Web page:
Diagnosis of osteomyelitis may involve numerous procedures. These procedures should be a factor in patients with fever, inflammatory reactions, regional skeletal pain, and positive blood cultures. Blood tests are usually done in order to determine the amount of white blood cells present to battle with the infection. Blood is cultured to reveal the causative bacteria in the specimen. Moreover, an Erythrocyte Sedimentation Rate (ESR), blood cell count, and C-reactive protein test can help to indicate osteomyelitis. (2,3)
Scanning examinations such as Magnetic Resonance Imaging(MRI), x-rays, three phase bone scans , and other radionuclide studies, may help determine bone inflammation. Bone inflammation is witnessed through injection of radioactive elements into the blood stream. Biopsies can also be performed in order to determine various bacteria lurking in the area. (1,2)The differential diagnosis for osteomyelitis is neuroarthropathy of the foot. On radiographs, bone infections are equivalent to bone lesions. However, if there is no ulcer present, the diagnosis can be viewed as damage to the bone and thus, is a result of neuroarthropathy. (2,3)
The two forms of treatment of osteomyelitis most commonly used are surgical therapy and antibiotic therapy. Surgical therapy is distinguished based on the infections extent. When dealing with acute osteomyelitis, the key component deals with debridement of the dead tissue. In regards to chronic osteomyelitis, there is a resection of foreign substances, and also debridement of soft tissue.(1,2,3,4) Skin and bone grafts may be used to potentiate the start of new bone growth by covering the wound. Furthermore, surgical approach may increase the chances for re-ulceration. This surgical approach is understood with help from biomechanics of foot function. (2)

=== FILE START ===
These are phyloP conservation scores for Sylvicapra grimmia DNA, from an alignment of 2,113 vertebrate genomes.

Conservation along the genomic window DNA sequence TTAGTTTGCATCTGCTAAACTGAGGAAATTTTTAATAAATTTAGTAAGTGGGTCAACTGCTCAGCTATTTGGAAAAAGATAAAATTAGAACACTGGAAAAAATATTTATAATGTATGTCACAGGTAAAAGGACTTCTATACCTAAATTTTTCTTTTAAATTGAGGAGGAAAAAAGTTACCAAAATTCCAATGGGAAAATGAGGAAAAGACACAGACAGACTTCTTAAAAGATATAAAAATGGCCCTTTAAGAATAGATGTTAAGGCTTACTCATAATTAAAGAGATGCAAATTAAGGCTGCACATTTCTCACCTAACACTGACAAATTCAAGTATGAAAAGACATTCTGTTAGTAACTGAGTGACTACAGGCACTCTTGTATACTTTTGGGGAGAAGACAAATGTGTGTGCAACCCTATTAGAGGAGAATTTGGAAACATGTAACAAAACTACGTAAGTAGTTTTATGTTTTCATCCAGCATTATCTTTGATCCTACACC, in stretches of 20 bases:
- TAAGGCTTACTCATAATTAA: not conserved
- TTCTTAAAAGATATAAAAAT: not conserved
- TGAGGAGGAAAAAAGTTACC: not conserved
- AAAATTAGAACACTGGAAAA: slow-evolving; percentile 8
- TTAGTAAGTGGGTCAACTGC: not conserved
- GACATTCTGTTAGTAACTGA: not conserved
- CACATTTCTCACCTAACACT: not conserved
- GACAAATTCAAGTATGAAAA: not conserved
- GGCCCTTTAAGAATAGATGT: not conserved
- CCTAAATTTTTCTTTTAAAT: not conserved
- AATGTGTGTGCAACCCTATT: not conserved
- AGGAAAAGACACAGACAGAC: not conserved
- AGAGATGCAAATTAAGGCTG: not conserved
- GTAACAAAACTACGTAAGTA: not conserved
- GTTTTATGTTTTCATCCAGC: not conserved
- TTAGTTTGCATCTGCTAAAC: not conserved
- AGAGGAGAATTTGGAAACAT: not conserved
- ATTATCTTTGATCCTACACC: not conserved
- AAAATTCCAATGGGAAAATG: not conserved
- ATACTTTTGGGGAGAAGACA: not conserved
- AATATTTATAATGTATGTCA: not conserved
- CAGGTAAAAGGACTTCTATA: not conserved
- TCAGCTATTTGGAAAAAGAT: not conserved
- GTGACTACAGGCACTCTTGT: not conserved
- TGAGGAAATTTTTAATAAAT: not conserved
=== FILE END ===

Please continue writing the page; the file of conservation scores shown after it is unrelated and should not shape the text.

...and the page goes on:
Antibiotic therapy is used to kill bacteria. There is oral and intravenous therapy used to target these causative organisms. Intravenous antimicrobial therapy is the treatment of choice for chronic osteomyelitis. In adults, four to six weeks of intravenous antibiotic treatment is needed along with sufficient bed rest. Usually, surgery may be needed to drain the pus accumulated and to clean the affected areas. (4)
Alternative treatments also exist in attempts to treat osteomyelitis. Some have recommended that increasing the use of particular vitamin supplements, garlic extracts, herbal remedies such as Echinacea, golden seal, and even ginseng may help to relieve certain pains associated with infections. Homeopathic remedies may be useful in counter acting inflammation. (7) Antibiotic-impregnated acrylic beads have also been used for bone infection treatment. The beads should be used along with certain antibiotics. This requires adequate surgical placement in the area specified. Non-biodegradeable beads may be removed surgically after 2-4 weeks. While biodegradeable beads do not require surgical removal and may help for an extended period of time. (3,7)
Osteomyelitis requires excellent care of injuries and wounds. It may require surgical treatment and antibiotic therapy in order to reduce its effects. Osteomyelitis accounts for a great percentage of cases in adults. Typically, diagnosis of osteomyelitis presents with pain, fever, and other inflammatory signs due to bony infection. This disease has surfaced in Peripheral Arterial Disease and in the small bones of diabetics. Once a bone infection is confirmed by efficient procedures such as biopsy, treatment should follow accordingly. Following protocol consisting of debridement and appropriate IV antibiotics for 4 to 6 weeks helps in the general outreach of proper osteomyelitis management. (1,2,3,4,5,6)
Cite This Work
To export a reference to this article please select a referencing stye below: